Inheritance Tax, commonly referred to as “death duties”, has not applied in Australia since 1981.
Despite abolishing Inheritance Tax, there are still a number of taxes, that may impact on you if you receive an inheritance from a deceased Estate.
Capital Gains Tax
If you inherit shares or real estate then Capital Gains Tax may apply to your inheritance.
Capital Gains Tax is a tax that is calculated on the difference between the value of what the shares or real estate were purchased for and the value (i.e. sale price) when you dispose of them .
In the case of inherited shares or real estate, it will depend on whether they were purchased by the deceased prior to 1985 (the year Capital Gains Tax was introduced) as to how any Capital Gains Tax will be calculated. One important thing to be aware of, if you inherit the main residence of the deceased is that no Capital Gains Tax will be payable, if you sell the property within 2 years of inheriting the property.
If you are a beneficiary named in the deceased’s superannuation fund, then you may also be required to pay tax on your inheritance. If you were not a financial dependent of the deceased, such as a spouse or child under 18 years of age, then you will have to pay tax on your inheritance.
It is also likely that you will have to pay stamp duty on the transfer of any property inheritance.
What Can I do to Minimise Taxation on my Inheritance?
There are actions you can take to minimise the impact of having to pay tax on your inheritance.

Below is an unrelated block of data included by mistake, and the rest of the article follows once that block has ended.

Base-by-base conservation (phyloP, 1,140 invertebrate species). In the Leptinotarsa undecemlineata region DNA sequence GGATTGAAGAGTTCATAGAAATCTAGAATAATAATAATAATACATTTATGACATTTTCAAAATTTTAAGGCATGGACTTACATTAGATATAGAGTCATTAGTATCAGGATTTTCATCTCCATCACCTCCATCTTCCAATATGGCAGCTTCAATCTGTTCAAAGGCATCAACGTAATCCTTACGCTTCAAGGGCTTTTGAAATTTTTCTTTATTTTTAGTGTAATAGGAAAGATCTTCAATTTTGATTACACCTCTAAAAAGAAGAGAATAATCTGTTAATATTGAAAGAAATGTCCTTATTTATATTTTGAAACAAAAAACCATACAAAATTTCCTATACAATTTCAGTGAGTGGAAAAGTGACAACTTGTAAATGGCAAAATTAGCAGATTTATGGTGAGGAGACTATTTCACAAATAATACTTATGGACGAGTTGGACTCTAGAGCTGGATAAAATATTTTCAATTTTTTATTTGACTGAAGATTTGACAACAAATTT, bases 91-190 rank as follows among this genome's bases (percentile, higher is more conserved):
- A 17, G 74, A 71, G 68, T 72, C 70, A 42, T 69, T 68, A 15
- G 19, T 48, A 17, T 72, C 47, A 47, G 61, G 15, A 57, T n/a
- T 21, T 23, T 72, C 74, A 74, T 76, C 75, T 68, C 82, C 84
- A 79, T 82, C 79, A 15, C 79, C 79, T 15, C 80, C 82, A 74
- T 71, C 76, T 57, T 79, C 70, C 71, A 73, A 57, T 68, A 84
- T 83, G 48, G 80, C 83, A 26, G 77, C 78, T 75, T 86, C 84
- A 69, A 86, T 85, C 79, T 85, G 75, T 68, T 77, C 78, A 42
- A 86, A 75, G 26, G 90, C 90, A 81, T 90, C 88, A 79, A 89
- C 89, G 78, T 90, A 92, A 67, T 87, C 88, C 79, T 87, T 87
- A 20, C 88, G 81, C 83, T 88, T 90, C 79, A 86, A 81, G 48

The first action to take is to seek expert legal advice on the potential taxation that you may be required to pay on your inheritance.
For example, in the case of inheriting the family home, a sale of the property within 2 years can ensure that you are not liable for any Capital Gains Tax. Other actions can be taken to minimise your taxation exposure and an expert Wills and Estates Lawyer will be able to walk you through the options available to you.
You can also take actions to minimise any taxation that your beneficiaries may be liable to pay. This can include checking your superannuation policies on what beneficiaries are included in the definition of “dependent” and therefore not liable to pay any tax if they inherit your superannuation funds. It may also include exploring options on setting up a Trust for your beneficiaries which can also minimise the amount of taxation payable.
Graeme Heckenberg is an expert Wills & Estates lawyer and will be able to guide and advise you on Wills, Estates Litigation. If you are living on the Northern Beaches and surrounding Peninsula and need expert advice call Graeme Heckenberg at his office on The Northern Beaches for an appointment close to home on 9221 0341.
Ask about our “No Win No Fee” policy on Will Disputes!
City Experience by the Beach.